Listen Live
New York Opens 14 Pop-Up Vaccination Sites Throughout State

Source: Spencer Platt / Getty

Despite being a front-line health care worker and witnessing firsthand the impacts of the COVID-19 crisis, a majority of those administering vaccines aren’t getting the shot themselves.

According to a new study from the Kaiser Family Foundation in partnership with The Washington Post found 48% of those on the front lines are not vaccinated, which is alarming for some medical experts.

“It’s also a patient safety issue. If you get vaccinated, you’re much less likely to give COVID in the workplace,” said William Schaffner, MD, an infectious disease specialist with Vanderbilt University Medical Center and a consultant for the Centers for Disease Control and Prevention.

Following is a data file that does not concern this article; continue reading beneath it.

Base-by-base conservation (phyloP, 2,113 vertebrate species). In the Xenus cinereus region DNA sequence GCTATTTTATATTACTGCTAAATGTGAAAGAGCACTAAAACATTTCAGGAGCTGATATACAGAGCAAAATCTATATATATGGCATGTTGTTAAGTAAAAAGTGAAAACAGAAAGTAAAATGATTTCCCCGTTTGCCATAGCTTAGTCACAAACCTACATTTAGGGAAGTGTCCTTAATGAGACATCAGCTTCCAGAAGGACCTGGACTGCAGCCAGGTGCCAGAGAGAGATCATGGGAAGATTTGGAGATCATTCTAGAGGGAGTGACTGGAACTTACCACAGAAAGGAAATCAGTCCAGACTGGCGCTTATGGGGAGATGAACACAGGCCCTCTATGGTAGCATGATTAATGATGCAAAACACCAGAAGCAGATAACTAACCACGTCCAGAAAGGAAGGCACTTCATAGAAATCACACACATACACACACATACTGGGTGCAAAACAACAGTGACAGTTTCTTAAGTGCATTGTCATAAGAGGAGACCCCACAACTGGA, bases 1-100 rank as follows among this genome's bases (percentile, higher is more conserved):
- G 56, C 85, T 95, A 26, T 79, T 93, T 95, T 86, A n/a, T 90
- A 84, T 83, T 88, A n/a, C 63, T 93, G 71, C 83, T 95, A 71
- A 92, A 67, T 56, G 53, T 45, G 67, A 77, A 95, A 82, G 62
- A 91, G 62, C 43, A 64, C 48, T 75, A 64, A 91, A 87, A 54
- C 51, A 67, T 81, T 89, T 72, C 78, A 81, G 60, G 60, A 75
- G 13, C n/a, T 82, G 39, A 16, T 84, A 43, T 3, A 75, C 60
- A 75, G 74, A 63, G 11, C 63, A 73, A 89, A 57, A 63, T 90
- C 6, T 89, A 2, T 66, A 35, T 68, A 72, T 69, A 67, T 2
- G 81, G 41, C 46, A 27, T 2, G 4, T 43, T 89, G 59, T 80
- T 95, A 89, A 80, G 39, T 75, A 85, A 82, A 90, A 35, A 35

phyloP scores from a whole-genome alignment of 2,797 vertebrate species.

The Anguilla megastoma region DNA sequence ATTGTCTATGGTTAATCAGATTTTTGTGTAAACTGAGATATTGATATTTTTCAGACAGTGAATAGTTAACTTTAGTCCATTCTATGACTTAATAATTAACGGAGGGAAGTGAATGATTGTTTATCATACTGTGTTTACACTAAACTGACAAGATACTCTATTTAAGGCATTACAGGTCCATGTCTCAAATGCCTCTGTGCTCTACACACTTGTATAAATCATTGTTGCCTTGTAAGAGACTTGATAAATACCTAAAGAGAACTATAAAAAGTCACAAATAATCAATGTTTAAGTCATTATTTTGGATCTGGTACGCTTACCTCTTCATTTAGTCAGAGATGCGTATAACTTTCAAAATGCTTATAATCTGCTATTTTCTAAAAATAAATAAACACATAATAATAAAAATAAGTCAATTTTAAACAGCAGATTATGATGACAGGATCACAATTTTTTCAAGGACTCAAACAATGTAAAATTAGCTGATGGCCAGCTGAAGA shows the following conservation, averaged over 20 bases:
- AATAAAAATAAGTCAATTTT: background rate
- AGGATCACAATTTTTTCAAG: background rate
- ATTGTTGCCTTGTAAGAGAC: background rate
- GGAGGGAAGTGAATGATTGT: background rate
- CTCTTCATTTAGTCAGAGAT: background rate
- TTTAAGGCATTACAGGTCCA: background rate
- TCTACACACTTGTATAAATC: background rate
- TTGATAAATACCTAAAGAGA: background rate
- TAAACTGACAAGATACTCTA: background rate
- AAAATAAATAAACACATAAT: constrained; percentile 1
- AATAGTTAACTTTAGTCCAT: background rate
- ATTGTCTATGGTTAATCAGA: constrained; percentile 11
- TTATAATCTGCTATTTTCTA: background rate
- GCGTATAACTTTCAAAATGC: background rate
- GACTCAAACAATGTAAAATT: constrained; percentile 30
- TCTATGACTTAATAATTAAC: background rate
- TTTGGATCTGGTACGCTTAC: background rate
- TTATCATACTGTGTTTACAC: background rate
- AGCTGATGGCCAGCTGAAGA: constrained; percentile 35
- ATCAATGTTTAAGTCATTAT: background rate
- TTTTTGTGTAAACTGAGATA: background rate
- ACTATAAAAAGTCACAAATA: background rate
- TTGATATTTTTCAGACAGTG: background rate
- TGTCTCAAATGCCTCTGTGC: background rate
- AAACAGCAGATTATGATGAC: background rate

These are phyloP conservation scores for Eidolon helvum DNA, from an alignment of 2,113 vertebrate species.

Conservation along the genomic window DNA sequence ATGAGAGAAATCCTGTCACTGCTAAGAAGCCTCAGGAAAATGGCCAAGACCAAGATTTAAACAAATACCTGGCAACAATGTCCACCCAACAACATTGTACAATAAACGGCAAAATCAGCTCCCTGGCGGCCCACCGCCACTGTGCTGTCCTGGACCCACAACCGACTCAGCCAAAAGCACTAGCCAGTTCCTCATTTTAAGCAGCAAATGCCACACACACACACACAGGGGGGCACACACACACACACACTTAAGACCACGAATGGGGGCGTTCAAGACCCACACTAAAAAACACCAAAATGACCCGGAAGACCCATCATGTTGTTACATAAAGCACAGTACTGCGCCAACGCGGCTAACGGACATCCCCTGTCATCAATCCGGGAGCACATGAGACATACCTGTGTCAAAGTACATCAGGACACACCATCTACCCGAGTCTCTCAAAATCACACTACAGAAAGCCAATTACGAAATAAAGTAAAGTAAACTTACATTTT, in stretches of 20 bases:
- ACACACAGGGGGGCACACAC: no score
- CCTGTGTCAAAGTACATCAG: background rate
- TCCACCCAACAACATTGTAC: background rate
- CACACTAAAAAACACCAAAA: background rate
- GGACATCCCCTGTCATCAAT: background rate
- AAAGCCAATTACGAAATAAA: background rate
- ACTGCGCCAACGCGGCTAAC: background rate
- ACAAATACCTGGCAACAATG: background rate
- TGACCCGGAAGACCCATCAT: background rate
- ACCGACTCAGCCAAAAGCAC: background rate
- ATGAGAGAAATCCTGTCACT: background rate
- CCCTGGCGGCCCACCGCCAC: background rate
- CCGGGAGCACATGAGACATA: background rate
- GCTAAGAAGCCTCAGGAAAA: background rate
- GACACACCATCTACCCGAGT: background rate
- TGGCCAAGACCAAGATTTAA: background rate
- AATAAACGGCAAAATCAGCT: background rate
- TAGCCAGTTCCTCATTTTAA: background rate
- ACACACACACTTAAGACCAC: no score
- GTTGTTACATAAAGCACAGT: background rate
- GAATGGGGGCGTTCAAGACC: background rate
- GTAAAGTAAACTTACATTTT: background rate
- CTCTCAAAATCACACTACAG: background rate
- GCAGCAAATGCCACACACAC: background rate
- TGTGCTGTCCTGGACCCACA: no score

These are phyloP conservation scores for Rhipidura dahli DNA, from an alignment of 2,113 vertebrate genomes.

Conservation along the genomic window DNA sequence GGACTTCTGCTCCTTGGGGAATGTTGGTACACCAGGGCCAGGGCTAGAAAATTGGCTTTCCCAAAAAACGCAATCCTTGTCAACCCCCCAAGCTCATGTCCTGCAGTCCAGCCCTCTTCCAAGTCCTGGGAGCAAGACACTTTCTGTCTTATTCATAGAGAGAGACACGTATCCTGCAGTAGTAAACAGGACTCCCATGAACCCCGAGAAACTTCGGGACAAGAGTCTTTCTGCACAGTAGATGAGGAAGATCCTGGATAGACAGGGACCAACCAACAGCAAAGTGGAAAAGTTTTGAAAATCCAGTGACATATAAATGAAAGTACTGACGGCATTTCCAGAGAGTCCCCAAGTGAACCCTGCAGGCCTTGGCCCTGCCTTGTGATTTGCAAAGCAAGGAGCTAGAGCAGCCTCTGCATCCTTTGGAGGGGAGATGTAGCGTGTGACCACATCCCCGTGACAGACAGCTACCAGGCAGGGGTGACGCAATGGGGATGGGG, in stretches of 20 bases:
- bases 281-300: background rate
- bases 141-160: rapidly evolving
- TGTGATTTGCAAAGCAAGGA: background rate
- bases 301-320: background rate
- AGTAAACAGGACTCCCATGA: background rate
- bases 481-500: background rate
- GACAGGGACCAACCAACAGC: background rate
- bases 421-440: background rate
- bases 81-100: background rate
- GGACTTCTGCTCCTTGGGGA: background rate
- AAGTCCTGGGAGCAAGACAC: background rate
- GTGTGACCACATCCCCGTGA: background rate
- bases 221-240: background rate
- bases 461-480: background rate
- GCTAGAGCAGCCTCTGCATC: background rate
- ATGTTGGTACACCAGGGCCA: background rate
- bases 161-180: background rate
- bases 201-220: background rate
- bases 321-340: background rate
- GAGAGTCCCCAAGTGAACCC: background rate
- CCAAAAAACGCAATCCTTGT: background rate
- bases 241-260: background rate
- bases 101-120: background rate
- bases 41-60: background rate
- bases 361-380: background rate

Schaffner understands the concerns health care workers have about getting vaccinated, but says when they don’t, it could increase transmission rates and also impact others’ decisions.

“If the nurses don’t get vaccinated and people ask them and they discover that the nurses are weary, of course, because nurses are trusted, the neighbors and friends will be weary of getting vaccinated also,” Schaffner said.

This news comes at a time when vaccination efforts continue to increase across the US. President Biden announced Thursday a new goal of 200 million doses of the COVID-19 vaccine will be distributed to American by May 1. As of Friday, 87.3 million people, which is 26.6 percent of the general population, received their first shot of either Pfizer or Moderna.